Seizures are not as scary with information
A pet owner asked about a story she heard that a puppy suffered a seizure at the groomer and died. While cats don’t ordinarily go to the groomer, they can have seizures, so read on if you have a canine or feline. ?We looked into this serious and scary scenario and found that although uncommon, the stress of a long grooming visit is one of many causes for seizures. But you can take precautions.
Generalized and Focal seizures
First let’s consider what a seizure is. Seizures happen when the brain is overstimulated and brain activity is interrupted. A focal seizure was referred to in the past as a petit mal seizure and affects only one part of the body. The episode can manifest in unconsciousness with the pet unmoving, as teeth chattering or other focused reactions. A generalized seizure affects the full body and was called a grand mal seizure in the past. A focal seizure can move into a generalized seizure, according to PetMD.com. Below is a list of typical behaviors during a generalized seizure.
Uncontrollable movements, twitching, jerking
Paddling of the feet
Urinating and Defecating
Second, you can take comfort in knowing that seizures are relatively uncommon. And a pet that has a seizure will not necessarily have another, ever.
Knowing what to look for and how to react can minimize the effects on you and your dog or cat.
Before the onset of a seizure you might notice indicators, such as appearing restless, staring into space, seeking affection more than normal, salivating, whining, hiding, or appearing scared, worried or stressed.
Seizures can last from a few seconds to several minutes. To keep yourself and your pet safe, leave it alone if it is in a safe place where it can’t hurt itself. Remove anything the pet might hit and harm itself. DO NOT try to restrain the pet, but confine it to a smaller, flat space if possible, such as a bathroom. Stay calm so that your pet doesn’t perceive your stress. Speak calmly to your pet and attempt to comfort it. You can stoke the head or back, but KEEP YOUR HANDS free of the pet’s mouth. The pet can bite you or itself. We know now that swallowing the tongue is not a concern.
Time the seizure. Length of the episode is important to your vet, whom you should call as soon as possible. After the first seizure you should immediately call your vet and take the pet in for assessment. Then call the doctor if the pet has another seizure for additional instruction. Keep a log of seizures if the pet has more than one. Record time, date, and length of seizure, as well as symptoms. Try to list any changes to the pet’s schedule, environment, or foods that preceded the seizure.
After the seizure has ended, you can expect any of these symptoms to last up to a day. Be available to comfort your pet, because they have no recollection of what happened.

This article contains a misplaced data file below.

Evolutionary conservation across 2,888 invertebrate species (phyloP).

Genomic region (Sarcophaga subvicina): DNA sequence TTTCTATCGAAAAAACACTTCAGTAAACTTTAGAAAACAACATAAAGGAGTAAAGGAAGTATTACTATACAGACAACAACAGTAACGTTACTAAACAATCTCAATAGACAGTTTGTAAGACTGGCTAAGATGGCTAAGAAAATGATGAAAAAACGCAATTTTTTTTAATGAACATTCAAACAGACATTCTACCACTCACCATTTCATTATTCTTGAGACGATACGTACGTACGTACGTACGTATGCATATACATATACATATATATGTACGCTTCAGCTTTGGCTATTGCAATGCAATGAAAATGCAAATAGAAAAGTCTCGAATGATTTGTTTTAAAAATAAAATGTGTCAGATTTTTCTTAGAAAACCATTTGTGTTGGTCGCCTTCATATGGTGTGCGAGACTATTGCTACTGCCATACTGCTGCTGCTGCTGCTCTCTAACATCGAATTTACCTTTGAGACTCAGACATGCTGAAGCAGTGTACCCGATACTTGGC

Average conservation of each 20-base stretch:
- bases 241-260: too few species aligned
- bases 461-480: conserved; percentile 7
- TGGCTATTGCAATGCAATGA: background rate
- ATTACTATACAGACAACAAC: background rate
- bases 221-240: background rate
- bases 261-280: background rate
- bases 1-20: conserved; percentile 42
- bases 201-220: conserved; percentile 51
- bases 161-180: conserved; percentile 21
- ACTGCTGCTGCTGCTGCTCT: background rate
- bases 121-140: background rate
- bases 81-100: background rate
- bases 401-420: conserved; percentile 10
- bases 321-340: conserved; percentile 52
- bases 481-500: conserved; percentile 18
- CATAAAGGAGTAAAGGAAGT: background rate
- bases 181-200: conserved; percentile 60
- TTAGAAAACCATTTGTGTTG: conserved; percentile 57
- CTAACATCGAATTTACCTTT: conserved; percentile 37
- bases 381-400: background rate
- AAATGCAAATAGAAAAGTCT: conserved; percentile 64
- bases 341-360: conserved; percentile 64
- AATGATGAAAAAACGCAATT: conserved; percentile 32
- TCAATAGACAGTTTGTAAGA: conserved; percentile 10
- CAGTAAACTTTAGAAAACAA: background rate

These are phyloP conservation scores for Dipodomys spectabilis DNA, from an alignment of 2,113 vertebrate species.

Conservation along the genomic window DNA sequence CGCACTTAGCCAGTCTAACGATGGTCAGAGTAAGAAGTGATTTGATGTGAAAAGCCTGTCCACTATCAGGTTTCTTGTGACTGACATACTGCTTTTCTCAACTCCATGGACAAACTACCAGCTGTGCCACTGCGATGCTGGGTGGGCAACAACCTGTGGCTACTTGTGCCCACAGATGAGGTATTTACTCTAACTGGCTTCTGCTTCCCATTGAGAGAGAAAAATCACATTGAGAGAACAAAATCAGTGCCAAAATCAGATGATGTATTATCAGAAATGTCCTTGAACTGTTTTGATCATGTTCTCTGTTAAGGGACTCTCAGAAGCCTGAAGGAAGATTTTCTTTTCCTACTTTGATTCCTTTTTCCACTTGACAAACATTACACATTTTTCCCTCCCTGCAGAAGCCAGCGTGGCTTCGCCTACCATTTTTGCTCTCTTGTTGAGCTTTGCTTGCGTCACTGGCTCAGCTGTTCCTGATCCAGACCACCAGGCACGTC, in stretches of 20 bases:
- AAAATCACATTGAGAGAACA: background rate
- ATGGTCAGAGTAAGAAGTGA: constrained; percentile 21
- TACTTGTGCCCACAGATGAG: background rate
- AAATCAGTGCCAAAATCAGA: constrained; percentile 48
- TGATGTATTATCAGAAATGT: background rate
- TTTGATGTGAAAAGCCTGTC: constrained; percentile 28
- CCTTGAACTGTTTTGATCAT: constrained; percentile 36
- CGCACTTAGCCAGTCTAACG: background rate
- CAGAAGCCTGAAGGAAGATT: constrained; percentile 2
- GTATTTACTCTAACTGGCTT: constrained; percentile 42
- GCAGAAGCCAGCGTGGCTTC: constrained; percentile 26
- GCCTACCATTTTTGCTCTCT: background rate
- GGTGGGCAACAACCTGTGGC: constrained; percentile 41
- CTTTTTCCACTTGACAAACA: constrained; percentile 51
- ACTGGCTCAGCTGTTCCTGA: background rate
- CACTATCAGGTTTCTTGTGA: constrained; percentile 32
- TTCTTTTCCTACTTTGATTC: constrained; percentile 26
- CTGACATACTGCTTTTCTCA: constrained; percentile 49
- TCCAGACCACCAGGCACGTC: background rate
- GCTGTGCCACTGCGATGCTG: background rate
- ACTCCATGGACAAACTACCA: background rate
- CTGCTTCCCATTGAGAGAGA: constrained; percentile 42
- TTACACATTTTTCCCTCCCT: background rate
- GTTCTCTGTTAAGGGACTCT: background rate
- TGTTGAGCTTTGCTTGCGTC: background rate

Appearing uncoordinated, wobbly
Suffering partial blindness
Bumping into walls
Sleeping longer than usual
Bleeding if it bit it’s tongue or mouth
Some pets have epileptic seizures. Other stimulants for seizures can be allergies, stress, overheating, and changes to routine. The seizure can happen as soon as the pet is exposed to the stimuli or be delayed minutes to hours.
The story of the seizure at the groomer is true. The link below to Grooming Smarter shows a video of a dog having a seizure at the groomer. The writer has done a great deal of research and has determined, anecdotally, that the air directed at the head and ears can overstimulate a dog. She recommends towel drying the dog and avoiding the head and ears with a nozzle dryer. Sometimes the seizures happen at the groomer and sometimes they occur later.
Know your pets.
Know the signs of a seizure and what to do to protect your pets.
Recognize your pet behaving strangely.
Speak with your groomer and any potential groomers to see if they have experienced a dog or cat having seizures, even if the groomer is in a veterinarian’s office. Explain that you don’t expect it to happen and that your dog has (or has not) had seizures before. Let them know that you want to be prepared so you can ensure the best care for your dog. Then ask how they handle seizures or other health concerns. The more knowledgeable the groomer appears to be with animal health and care, teh better.
Ask the groomer (and any care giver) to contact you immediately and not wait until you pick up the pet.
If the pup seems to be uncomfortable waiting, reschedule. Delays at the groomer don’t upset every dog. But if yours is sensitive to crowds, noises or crates, then put your pet’s well-being first. Reschedule.
While the thought of a normal activity causing a seizure in your four-legged family member is scary, remember that something as simple as a food allergy can bring on a seizure. So be prepared to take care of your pet if it has a seizure and ask questions of pet professionals to be sure they are capable of helping your pet through the disorienting experience.
By Beth Crosby